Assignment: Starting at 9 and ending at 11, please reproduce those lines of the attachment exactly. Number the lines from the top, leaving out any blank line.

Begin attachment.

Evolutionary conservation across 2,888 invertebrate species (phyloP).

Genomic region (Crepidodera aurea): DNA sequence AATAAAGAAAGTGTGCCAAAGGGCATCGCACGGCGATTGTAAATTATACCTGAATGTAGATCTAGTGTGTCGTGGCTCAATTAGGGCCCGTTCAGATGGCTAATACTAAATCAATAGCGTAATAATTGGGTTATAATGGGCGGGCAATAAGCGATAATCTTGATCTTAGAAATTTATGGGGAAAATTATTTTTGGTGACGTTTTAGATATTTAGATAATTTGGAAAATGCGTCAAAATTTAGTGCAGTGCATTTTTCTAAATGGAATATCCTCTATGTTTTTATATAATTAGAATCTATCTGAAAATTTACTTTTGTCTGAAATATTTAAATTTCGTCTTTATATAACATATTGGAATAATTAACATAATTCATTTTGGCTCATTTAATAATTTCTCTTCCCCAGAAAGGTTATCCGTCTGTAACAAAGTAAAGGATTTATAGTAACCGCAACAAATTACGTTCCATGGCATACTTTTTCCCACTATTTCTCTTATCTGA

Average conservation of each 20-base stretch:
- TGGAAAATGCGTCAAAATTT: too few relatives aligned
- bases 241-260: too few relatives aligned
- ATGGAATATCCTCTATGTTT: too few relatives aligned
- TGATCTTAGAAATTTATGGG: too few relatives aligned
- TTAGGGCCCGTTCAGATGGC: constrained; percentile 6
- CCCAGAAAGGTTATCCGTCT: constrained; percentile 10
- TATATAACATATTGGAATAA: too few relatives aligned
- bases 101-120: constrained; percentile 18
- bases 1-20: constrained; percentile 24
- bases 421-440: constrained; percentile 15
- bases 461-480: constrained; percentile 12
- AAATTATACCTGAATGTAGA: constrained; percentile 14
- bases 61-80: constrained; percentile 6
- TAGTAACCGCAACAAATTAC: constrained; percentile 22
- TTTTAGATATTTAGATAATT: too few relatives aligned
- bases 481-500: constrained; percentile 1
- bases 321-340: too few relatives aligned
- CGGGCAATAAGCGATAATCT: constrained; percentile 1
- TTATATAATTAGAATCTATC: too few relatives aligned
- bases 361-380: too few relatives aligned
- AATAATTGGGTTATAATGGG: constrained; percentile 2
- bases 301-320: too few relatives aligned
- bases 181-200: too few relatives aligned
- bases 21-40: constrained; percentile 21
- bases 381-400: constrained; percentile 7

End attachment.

- CCCAGAAAGGTTATCCGTCT: constrained; percentile 10
- TATATAACATATTGGAATAA: too few relatives aligned
- bases 101-120: constrained; percentile 18